Where next, Good Good Blood?


by trevor elkin

It was in the aching loll of the holidays that I first heard ‘Heart Land’, Good Good Blood’s new EP. Those days leading up to Christmas day when everyone else around seems to lose their minds in the high-pressure sales echo-chamber of the so-called festive season. James Smith had dropped me a link to it a week or more before, asking what I thought, but I’d had to put off listening until that moment. ‘Heart Land’ is Good Good Blood at their peak in terms of musicality. But, every peak requires an exhausting climb, the fatigue from which is something which some artists choose to cover up or dismiss.

Not Smith. Woven into some of the most upbeat songs he’s written to date, like ‘Shake Off The Present’ are some of his most devastating and sad sentiments.  Almost immediately after listening I felt these tracks presented something final, either as closure or a coded message that begged an intelligent and genuine inquiry into its origins. A significant cue was the sparser nature of the two instrumentals on the EP, particularly the final track ‘Be It Your Will’, throughout which a deep, troubling pulse runs, its singular tone seeping into your ears.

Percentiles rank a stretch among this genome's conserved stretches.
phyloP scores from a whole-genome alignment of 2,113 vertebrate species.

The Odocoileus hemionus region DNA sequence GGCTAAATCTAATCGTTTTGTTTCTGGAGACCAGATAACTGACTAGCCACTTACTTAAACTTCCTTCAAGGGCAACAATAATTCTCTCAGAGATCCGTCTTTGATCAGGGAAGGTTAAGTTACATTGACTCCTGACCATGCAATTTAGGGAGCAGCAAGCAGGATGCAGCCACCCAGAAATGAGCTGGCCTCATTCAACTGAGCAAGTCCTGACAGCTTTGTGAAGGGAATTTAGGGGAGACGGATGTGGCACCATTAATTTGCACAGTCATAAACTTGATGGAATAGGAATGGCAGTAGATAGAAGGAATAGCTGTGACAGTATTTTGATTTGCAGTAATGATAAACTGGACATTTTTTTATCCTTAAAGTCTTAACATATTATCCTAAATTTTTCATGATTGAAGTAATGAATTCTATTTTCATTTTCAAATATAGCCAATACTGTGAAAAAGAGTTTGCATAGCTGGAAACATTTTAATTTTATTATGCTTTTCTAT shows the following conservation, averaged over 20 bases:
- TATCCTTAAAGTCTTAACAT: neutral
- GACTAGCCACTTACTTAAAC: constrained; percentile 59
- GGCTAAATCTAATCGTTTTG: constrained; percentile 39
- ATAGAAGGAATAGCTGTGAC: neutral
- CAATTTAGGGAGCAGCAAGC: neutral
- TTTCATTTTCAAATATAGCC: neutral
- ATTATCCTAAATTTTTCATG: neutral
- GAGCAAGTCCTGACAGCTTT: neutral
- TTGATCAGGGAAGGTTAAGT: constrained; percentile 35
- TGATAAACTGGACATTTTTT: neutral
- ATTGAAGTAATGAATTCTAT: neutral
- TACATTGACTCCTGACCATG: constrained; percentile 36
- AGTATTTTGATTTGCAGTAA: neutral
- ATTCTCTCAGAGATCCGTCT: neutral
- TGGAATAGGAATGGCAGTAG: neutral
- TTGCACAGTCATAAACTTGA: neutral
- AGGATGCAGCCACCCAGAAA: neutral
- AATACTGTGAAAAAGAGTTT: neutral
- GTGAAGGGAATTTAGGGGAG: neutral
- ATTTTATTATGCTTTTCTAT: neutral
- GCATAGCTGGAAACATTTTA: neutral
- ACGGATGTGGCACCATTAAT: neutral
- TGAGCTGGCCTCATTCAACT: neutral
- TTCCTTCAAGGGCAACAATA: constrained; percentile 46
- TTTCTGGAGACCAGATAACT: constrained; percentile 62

Listen below, and read our frank conversation with Smith where he talks about Good Good Blood’s future, using music to manage his own struggles with mental health and how we all need to help out others more.


So, with the release of Heart Land EP this month, is this goodbye?

I don’t know is the quick answer. I’m thinking I might take a breather from making music for a short while as I’ve been pretty active the last 12 months and I find it pretty emotionally draining so we’ll see. I’ve got a few other bits and bobs on the boil so want to see where they go. I want to make an album though whether it be under the GGB moniker or something else. Like a full cohesive album with a story running through it. Ep’s are great and I’ve loved making this run of little collections but I do have a want to make something longer with more depth so you can jump in and be taken off somewhere for an hour or so.

Will that involve a different pace of writing, or something else altogether?

Maybe something more raw. Raw in the sense that, with my previous stuff, I layer lots of vocals and guitars and sounds onto the tracks because I’ve always wanted to hide the sound of my true voice. Like, cover it in a blanket as I’m not a very good singer. But I want to make like a full acoustic album which is raw and with one take vocal track on it. I want to try and capture the moment of recording a song, the essence of it in one go and then leave it, it’s done. As I say we’ll see. I’ve also been working on some music with my friend Nancy (aka Spartan Jet-Plex) so we’ll see what that becomes too.

The atmosphere of last few GGB EPs is really evocative and, thematically, quite dark in places – does ‘more raw’ imply being more open/exposed to those darker themes too?